CHICAGO (AP) — Six teenagers were being questioned by Chicago police Tuesday after a video was posted online showing the brutal beating of a 17-year-old by unknown assailants who can be heard repeating racial slurs and making derogatory comments about speaking Chinese.
On the video, several attackers — many with sweat shirt hoods over their heads and some wearing masks — are seen repeatedly kicking and punching the victim to the snow-covered ground Sunday afternoon on the city's South Side. Authorities said the victim is of Asian descent, but despite the epithets, police said the beating did not appear racially motivated.
Throughout the more than 3-minute video, the assailants, whose racial identities are unclear, can be heard using the N-word dozens of times, and one attacker asks, "Am I speaking Chinese to you?"
The videotaped attack on a teen in Chicago isn't the first to go viral. In 2009, footage of the fatal beating of a 16-year-old honor student was circulated worldwide, providing an example of escalating violence that claimed the lives of more than 20 Chicago public school students in a six-month period.
In the most recent video, the assailants at times used a shoe and a chunk of ice to strike the victim, as he pleads for them to stop in what sounds like broken or heavily accented English. However, the audio isn't always clear in the video, which was posted on YouTube and later removed for violating the site's policy "prohibiting hate speech." At the end of the video, the victim runs away with the assailants chasing him.
The victim was taken to a hospital for a laceration to his lip, bruising and abrasions, authorities said.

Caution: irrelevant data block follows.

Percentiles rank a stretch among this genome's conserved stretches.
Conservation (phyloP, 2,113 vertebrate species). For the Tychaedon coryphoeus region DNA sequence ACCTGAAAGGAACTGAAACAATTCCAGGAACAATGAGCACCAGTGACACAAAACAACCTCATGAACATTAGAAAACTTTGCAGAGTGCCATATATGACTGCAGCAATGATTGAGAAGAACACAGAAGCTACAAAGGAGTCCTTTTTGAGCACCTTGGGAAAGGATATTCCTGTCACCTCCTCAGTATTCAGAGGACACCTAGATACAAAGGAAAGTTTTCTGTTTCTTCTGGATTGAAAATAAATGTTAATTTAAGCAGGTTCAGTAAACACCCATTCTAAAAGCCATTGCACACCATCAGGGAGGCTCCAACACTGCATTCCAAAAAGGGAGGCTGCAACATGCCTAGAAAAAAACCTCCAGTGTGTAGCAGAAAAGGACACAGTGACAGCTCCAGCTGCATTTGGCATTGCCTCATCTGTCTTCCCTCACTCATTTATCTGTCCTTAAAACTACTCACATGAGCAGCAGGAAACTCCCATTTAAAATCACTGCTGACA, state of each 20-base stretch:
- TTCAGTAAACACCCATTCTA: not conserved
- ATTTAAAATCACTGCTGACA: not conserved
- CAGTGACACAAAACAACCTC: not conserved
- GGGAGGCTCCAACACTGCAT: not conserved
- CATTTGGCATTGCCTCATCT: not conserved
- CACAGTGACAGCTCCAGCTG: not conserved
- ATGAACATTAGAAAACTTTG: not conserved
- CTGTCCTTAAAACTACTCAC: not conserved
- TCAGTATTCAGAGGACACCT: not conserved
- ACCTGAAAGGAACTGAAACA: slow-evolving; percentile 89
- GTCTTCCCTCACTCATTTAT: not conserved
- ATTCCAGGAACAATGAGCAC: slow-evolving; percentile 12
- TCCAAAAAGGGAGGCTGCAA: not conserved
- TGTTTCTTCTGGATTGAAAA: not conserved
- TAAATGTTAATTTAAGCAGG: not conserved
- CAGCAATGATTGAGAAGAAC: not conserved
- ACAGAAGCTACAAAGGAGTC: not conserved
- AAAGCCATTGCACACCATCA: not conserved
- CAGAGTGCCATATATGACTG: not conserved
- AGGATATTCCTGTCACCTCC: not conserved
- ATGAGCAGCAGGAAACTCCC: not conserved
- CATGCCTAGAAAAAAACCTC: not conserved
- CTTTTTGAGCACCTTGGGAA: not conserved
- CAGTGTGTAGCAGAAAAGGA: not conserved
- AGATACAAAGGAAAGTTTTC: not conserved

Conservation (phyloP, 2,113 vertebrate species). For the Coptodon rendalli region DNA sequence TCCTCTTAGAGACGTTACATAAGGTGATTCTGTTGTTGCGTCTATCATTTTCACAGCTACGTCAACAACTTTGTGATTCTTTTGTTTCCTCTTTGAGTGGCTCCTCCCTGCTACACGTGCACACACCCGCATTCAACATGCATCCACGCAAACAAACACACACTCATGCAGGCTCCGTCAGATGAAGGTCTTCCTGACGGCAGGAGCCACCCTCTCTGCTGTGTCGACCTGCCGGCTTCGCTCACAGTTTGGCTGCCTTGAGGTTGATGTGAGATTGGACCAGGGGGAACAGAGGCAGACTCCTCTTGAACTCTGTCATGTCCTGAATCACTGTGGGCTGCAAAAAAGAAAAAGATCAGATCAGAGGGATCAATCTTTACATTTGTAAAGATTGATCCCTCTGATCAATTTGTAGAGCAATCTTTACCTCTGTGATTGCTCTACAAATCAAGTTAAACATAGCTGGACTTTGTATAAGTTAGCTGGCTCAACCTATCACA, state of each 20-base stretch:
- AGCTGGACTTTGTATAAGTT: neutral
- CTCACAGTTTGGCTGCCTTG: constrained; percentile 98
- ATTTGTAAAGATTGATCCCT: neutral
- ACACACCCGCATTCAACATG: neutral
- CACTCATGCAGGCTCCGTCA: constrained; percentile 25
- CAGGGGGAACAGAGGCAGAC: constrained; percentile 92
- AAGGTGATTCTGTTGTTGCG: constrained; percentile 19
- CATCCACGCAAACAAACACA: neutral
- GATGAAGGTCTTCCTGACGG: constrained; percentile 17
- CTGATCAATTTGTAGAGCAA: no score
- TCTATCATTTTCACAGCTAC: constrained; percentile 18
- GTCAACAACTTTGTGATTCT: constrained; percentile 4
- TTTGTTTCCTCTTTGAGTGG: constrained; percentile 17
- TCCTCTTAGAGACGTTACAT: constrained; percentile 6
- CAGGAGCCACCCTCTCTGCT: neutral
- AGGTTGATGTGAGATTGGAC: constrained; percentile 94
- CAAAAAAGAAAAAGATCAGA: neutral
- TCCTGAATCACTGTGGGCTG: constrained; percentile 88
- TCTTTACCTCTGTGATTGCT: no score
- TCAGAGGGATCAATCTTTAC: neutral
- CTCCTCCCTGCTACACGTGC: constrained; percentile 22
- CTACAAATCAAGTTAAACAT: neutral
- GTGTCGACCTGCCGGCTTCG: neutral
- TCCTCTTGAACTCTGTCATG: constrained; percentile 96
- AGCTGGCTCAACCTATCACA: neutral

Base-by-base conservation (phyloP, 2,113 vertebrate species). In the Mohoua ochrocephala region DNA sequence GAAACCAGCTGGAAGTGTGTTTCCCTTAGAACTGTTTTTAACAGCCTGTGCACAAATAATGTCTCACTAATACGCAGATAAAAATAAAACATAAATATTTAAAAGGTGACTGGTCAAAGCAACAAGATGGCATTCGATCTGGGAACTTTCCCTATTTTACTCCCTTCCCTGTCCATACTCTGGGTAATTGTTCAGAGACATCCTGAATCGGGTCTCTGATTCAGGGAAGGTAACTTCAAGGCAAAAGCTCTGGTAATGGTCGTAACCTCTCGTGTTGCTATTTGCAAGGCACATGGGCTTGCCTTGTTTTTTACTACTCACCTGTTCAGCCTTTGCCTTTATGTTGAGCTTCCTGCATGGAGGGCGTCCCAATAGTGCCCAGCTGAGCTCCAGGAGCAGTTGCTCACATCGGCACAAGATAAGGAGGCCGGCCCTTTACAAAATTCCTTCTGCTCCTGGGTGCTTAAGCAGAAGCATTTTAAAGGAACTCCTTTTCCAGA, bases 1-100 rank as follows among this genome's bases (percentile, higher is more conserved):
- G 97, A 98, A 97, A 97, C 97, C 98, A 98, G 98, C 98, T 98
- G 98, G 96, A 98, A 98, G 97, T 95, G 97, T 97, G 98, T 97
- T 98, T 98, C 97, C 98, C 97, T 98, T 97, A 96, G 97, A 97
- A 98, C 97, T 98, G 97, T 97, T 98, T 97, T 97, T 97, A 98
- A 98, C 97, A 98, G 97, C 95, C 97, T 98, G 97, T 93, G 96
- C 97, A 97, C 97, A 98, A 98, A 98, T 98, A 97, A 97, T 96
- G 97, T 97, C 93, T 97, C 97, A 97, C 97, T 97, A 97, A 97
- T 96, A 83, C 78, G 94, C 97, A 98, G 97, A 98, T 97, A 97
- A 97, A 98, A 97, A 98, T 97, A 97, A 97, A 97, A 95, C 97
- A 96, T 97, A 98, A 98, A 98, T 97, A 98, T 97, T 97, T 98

Police said the motive was robbery. The attackers allegedly took a pair of gym shoes, the victim's wallet and nearly $200 in cash.
Chicago police spokesman Mike Sullivan said six teenagers were being questioned Tuesday in connection with the beating. No charges had been filed.
"At this time, it does not appear that this incident was racially motivated," a Tuesday statement from the police department said. Chicago authorities declined to discuss further details, citing a pending investigation.
Members of CeaseFire, Chicago's most well-known anti-violence advocacy group, said that it did appear race was a factor in the attack, especially because of the usage of slurs.
"People use the 'N-word' whether they're African American, Latino or Asian," said CeaseFire director Tio Hardiman. "But when you beat up a guy, it's racially motivated."
On the 2009 video captured by a cellphone camera, Derrion Albert is seen being punched and hit over his head with large boards and kicked in the head. The fight broke out after classes let out of a high school on Chicago' South Side.
Four teens were sentenced to lengthy prison sentences last year in the case that sparked outrage around the country. A fifth suspect tried as a juvenile was ordered to remain imprisoned until he turns 21.